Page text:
Pear and Ginger Sparkler

Warm Up With These Winter Cocktails

For the ginger honey simple syrup:
  • 1/4 cup Honey
  • 1/4 cup Water
  • 1" piece of ginger, peeled and thinly sliced
For the drink:
  • Ginger honey simple syrup
  • 2 pears, peeled and pureed
  • Champagne or Prosecco

To make the simple syrup: Heat the honey, water and ginger in a small saucepan over medium heat. Simmer until the honey dissolves into the water. Remove from heat and let the syrup steep for about 30 minutes.

To make the cocktail: Combine 1 ounce of ginger honey syrup and 1 ounce of peach puree to a champagne glass. Top with champagne or prosecco. Optional: garnish with thinly sliced pear, crystallized ginger or lemon wedges.

Winter Sangria

Warm Up With These Winter Cocktails
  • 1 Bottle red wine
  • 3 tbsp Sugar
  • 1 oz Orange juice
  • Cinnamon sticks
  • 2 Cloves
  • 1 grapefruit, sliced
  • 1 orange, sliced
  • 2 apples, sliced
  • 1 cup cranberries
  • 1 cup pomegranate seeds
  • 1 cup ginger ale or ginger beer
Combine all ingredients in a large pitcher and stir until sugar is dissolved. Refrigerate for at least 2 hours before serving over ice.

Make sure to check out more cocktail and mocktail recipes on our website!

How To Add Farm Stand Products to Your Delivery:
CSA members - head on over to our online Farm Stand Market to customize your upcoming delivery. Market is open from noon on Thursday until 10 pm, 2 days before your scheduled delivery day. After you confirm your produce items, click the orange button "Confirm and Continue To Other Farm Products" to add the products to your delivery.

Not part of our farm family? Find out if we deliver to your neighborhood. You can even get your whole office in on the fun with our office snack packs. Find more information about our office deliveries here.

December 11, 2019

Spice It Up: Cloves

Spice It Up: Cloves

About

Cloves are made from the unopened flower buds of the clove tree, a small tropical member of the evergreen family. The tree is native to the Maluku Islands of Indonesia, also known as the “Spice Islands”, although it’s also grown in Madagascar and Tanzania. When the flower buds change from a pale green color to a bright red color, they are harvested and dried. Named after its distinctive shape, the word clove comes from the Latin word clavus, meaning nail. The dried flower buds can be used for cooking and seasoning as well as medicinal purposes

Spice It Up: Cloves

History

The history of cloves is similar to the history of nutmeg and mace. Cloves were extremely popular throughout Europe, leading the Portuguese and Dutch to fight for control of the islands that grew these spices. The spice trade was incredibly lucrative, with nutmeg and cloves leading the market. Cloves were worth their weight in gold. Their value only began to decrease once the French introduced the clove tree to Mauritius in 1770, followed by Guiana, Brazil and the West Indies. Today, 80% of commercial clove still comes from Indonesia.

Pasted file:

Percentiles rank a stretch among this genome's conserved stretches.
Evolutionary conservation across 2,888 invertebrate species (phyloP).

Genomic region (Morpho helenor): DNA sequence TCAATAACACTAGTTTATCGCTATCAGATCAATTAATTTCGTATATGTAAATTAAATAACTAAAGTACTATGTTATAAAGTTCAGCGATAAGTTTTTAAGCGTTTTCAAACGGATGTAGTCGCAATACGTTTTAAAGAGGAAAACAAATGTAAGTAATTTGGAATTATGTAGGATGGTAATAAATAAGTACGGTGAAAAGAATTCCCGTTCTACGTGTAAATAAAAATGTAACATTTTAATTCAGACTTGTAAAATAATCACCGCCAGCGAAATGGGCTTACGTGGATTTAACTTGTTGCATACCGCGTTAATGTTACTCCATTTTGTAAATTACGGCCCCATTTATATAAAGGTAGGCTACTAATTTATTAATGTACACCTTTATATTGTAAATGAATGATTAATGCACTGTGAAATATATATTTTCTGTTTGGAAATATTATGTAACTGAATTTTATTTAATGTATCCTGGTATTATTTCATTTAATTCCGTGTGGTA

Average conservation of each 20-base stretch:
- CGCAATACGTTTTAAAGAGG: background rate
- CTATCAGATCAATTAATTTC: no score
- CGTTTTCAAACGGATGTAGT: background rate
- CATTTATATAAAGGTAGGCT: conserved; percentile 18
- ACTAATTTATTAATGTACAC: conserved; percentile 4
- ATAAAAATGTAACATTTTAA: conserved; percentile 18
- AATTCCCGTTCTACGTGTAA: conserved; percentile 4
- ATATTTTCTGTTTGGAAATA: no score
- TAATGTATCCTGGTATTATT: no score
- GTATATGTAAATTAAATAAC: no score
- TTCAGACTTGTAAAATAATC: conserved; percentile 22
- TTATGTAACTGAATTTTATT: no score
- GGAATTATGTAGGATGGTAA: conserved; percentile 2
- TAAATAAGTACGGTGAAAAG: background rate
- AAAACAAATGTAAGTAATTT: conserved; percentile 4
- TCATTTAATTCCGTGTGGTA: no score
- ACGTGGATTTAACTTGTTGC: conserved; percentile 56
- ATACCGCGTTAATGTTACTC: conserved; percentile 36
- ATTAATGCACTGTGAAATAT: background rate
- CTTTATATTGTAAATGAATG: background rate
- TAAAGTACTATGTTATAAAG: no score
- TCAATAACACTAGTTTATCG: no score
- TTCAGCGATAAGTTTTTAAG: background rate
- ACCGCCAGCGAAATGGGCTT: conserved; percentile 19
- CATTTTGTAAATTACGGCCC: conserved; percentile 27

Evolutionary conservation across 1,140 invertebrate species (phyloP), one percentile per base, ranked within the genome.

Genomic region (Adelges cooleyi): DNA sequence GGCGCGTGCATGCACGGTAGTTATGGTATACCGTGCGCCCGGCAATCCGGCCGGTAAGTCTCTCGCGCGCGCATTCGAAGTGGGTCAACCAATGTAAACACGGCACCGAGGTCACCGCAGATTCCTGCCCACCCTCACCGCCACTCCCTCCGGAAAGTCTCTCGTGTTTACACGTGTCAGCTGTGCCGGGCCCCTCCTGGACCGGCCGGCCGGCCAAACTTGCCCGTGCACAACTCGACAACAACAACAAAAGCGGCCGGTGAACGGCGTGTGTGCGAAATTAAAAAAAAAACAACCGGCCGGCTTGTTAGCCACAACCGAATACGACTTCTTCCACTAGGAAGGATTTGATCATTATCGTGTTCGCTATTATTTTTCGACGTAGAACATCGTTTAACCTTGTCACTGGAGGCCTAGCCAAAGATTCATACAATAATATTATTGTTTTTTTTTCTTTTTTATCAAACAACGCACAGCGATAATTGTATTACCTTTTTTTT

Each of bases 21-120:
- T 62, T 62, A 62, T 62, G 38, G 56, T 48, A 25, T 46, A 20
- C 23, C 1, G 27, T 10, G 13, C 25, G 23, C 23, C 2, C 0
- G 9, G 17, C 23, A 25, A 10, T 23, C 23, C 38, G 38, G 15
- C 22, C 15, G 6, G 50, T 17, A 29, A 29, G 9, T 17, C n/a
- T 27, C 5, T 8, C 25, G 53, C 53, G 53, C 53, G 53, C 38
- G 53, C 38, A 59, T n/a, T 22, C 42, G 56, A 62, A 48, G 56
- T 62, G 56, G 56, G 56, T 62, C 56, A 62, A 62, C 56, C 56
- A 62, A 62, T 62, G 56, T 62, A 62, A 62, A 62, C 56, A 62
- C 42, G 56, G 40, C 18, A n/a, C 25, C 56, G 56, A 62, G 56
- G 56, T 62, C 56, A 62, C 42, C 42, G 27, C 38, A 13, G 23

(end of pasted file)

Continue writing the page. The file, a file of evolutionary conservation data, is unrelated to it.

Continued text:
Cooking With Cloves

Clove is a pungent warm spice with a sweet yet astringent flavor that is great for both sweet and savory dishes. Although it’s a warm spice that is often grouped with nutmeg, cinnamon and allspice, cloves have a much more powerful flavor so they are typically used in much smaller quantities. The intense flavor comes from the compound eugenol, which is also used for medicinal purposes. Cloves are very common in traditional Indian dishes and are used to flavor sauces, soups and rice. It’s also very popular in Mexican cuisine, in which it's typically paired with cumin or cinnamon.

Spice It Up: Cloves

Other uses

Eugenol is the main element in the essential oil that is made from cloves. The oil is popular for adding to perfumes, flavoring synthetic vanilla and it’s also an important incense element in Chinese and Japanese cultures. Eugenol is thought to have antiseptic, anti-inflammatory and anesthetic properties and it has historically been used in dentistry. It’s commonly found in over-the-counter medicines, throat sprays and mouthwashes. Because of its antimicrobial and anti-fungal properties, it’s also thought to be effective in healing skin ailments and blemishes. Beyond medicinal uses, clove oil has been used as a natural herbicide and even a mosquito repellent. Plus, cloves are commonly smoked in cigarettes called kretek in Indonesia.

Spice It Up: Cloves

Buying and Storing

You can find cloves in the grocery store either ground or whole. Whole cloves tend to maintain their flavor and potency longer than ground cloves. When stored in an airtight container in a cool, dark place, whole cloves will keep for around a year while ground cloves will only keep for up to six months. Because cloves have a hard, woody texture, they are not eaten whole and are normally removed before serving, but you can always grind them into a powder using a coffee grinder.

Spice It Up: Cloves

Spice It Up: Easy Ways To Use Cloves

  • Add ground cloves and curry powder to sauteed veggies with meat or tofu